My Favourite Painting: Rupert Sheldrake

'I love its combination of vividness, clarity, colour, beauty and mystery'

The Adoration of the Lamb (lower middle panel of The Ghent Altarpiece), 1432, by Jan van Eyck (died 1441), Cathedral of St Bavo, Ghent, Belgium. Bridgeman Images.

Rupert Sheldrake says:
‘I was completely entranced by this altarpiece when I visited it in the cathedral in Ghent. I love its combination of vividness, clarity, colour, beauty and mystery, especially in the Adoration of the Mystic Lamb, with its two sources of light, natural on the right and spiritual in the centre. All the details are exquisite; each panel is a masterpiece.’

Rupert Sheldrake is a biologist. His latest book, The Science Delusion, is reviewed on page 82

Art critic John McEwen comments:
‘Artists know best about art, and the late Patrick Procktor always urged those visiting the Low Countries to take The Masters of Past Time, Dutch and Flemish Painting from van Eyck to Rembrandt by another painter, Eugene Fromentin (1820–76). ‘Have I given you an idea of it?’ Fromentin asks (after six pages of detailed and ecstatic description of the legendary altarpiece, this spring of ‘pure inspiration from which the vast movement of northern art arose’). ‘Not at all. The mind could ponder before it forever, and dream of it forever without coming to the bottom of what it expresses or what it evokes.’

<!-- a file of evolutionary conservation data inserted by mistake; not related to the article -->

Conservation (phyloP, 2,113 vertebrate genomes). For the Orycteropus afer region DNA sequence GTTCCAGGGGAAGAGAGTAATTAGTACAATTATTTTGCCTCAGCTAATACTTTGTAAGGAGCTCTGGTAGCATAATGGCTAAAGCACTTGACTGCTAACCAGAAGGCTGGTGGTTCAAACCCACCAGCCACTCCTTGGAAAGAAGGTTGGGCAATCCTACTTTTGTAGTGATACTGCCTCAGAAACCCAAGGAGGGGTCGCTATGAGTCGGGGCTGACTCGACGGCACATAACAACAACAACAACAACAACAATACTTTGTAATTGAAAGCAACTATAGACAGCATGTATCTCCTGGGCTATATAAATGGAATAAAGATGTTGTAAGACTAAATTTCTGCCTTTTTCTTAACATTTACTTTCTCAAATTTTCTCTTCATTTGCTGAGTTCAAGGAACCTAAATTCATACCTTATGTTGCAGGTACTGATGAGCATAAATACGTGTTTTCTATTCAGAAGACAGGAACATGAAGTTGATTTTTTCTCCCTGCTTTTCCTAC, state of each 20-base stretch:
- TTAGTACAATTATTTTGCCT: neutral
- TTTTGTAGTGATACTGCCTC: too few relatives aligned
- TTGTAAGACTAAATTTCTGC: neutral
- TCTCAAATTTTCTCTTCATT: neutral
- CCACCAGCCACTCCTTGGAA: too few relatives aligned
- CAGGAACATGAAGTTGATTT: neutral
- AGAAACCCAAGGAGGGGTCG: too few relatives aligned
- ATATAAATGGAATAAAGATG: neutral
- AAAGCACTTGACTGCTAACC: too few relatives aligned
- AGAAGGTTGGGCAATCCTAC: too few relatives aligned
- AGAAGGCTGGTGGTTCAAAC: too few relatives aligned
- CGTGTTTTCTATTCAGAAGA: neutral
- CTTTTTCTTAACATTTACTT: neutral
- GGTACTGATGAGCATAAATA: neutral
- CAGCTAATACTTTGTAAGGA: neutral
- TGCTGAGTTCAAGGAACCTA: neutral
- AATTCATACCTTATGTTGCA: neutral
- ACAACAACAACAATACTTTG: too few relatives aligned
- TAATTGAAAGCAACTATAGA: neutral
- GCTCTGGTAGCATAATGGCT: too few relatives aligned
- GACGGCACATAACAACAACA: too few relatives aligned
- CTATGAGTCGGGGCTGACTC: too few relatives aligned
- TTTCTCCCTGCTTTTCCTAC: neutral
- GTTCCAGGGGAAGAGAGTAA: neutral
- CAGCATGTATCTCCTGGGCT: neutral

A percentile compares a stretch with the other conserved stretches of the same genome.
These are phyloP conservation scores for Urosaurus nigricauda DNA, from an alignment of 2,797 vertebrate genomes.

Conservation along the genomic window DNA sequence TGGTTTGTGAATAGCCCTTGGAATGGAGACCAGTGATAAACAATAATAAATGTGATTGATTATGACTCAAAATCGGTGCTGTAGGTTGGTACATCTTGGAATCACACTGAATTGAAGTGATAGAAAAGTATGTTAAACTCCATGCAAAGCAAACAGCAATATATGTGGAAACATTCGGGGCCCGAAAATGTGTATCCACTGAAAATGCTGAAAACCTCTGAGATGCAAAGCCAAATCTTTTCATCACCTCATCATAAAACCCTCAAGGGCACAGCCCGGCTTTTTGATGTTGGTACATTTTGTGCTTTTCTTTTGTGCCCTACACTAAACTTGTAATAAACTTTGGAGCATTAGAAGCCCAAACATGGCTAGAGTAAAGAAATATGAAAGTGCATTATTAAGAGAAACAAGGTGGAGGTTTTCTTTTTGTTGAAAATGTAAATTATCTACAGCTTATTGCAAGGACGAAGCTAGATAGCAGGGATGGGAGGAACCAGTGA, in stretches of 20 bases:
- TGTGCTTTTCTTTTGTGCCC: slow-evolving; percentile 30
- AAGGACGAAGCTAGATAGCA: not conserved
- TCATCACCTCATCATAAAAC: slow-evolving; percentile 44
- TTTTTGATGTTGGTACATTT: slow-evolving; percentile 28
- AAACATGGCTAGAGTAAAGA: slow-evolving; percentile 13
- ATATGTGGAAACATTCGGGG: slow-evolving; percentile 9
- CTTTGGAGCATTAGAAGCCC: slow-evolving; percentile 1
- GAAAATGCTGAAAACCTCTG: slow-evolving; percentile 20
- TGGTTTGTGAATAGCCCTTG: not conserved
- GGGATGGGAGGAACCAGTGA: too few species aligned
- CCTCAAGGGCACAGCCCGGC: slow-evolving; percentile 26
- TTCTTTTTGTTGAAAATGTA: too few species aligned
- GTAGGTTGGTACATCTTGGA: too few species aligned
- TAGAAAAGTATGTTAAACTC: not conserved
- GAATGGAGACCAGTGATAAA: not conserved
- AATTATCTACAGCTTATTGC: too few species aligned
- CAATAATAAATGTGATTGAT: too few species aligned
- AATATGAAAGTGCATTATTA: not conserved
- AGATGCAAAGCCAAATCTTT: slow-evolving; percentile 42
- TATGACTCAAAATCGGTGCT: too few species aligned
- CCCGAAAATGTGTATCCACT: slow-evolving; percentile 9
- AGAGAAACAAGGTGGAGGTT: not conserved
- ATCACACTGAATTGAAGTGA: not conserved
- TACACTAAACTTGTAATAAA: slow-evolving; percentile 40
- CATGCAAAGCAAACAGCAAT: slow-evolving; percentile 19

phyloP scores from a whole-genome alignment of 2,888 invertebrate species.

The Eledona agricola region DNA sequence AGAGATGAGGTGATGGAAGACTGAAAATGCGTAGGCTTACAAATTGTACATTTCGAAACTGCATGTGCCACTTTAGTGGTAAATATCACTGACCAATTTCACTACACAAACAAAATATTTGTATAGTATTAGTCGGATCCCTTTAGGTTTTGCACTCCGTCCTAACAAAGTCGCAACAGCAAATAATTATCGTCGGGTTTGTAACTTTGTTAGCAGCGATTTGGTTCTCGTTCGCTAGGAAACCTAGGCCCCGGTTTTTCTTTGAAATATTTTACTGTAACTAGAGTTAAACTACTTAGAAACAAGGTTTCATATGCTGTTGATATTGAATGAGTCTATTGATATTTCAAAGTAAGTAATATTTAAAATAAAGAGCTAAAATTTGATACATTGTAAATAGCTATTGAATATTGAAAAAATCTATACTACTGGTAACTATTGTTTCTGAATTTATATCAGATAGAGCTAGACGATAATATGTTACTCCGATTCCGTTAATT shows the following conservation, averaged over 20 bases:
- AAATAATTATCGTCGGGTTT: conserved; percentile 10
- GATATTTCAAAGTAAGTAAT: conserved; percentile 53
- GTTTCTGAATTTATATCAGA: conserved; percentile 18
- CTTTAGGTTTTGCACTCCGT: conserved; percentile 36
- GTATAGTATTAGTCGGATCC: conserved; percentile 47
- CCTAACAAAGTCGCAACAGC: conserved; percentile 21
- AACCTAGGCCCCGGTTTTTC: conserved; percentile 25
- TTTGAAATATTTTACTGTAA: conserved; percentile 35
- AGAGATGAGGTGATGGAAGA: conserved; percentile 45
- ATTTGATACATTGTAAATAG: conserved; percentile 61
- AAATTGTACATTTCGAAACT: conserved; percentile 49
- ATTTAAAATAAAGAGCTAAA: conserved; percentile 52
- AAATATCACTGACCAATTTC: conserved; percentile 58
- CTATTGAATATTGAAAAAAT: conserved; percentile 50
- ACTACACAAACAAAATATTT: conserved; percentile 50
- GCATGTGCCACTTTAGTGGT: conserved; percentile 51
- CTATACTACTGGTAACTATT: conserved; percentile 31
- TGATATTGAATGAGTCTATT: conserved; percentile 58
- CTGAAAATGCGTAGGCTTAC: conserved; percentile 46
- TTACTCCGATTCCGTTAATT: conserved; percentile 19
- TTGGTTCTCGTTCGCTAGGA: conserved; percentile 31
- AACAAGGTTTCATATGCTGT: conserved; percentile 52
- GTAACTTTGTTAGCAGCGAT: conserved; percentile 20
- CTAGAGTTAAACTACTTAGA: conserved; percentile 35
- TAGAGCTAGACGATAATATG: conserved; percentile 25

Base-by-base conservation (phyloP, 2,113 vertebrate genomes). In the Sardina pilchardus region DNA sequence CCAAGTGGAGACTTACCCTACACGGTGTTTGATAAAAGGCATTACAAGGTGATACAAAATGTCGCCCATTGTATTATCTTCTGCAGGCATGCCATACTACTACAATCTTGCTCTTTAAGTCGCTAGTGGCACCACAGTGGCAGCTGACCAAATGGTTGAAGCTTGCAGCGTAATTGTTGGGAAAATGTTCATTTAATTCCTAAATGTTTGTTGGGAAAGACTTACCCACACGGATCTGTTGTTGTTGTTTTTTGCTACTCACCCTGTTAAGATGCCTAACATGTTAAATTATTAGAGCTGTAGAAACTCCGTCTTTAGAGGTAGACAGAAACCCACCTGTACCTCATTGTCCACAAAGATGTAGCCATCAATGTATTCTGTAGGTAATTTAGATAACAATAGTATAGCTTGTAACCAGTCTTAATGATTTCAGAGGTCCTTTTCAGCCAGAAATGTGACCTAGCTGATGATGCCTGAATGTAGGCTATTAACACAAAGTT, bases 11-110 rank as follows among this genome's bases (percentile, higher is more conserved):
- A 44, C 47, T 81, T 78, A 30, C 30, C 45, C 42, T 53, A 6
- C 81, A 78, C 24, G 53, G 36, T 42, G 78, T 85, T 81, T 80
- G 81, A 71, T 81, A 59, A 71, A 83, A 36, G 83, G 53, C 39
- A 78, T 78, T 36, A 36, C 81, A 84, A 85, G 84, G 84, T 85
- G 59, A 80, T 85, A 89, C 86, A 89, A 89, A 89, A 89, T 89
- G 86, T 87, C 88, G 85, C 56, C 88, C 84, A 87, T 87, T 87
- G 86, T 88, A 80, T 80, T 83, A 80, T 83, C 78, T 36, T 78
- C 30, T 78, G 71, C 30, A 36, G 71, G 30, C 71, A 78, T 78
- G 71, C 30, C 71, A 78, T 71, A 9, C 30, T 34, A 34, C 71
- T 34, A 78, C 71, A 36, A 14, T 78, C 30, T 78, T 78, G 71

Hubert van Eyck (died 1426) began the 12-panel work, and his younger and more famous brother, Jan, a diplomat as well as Court painter to the Duke of Burgundy, completed it by adding the lower section, including the climactic centrepiece. The ‘great multitude’ (John, vii, 9) surrounds ‘the Lamb of God’ (Jesus as heralded by John the Baptist) in the fields of Paradise. On the left, those who pre-dated Jesus are represented by prophets (including Virgil in white) and patriarchs; on the right, the Apostles and other members of the Church. In the distance are the steeples of the New Jerusalem.

Recommended videos for you

The altarpiece has been described as ‘the most frequently stolen artwork in history’. Six panels, pawned in 1815, were even briefly in London. Reassembled, it was later seized by Hitler and hidden in a salt mine. That it is back in one piece in its original church is a miracle in itself.’

This article was first published in Country Life, March 7, 2012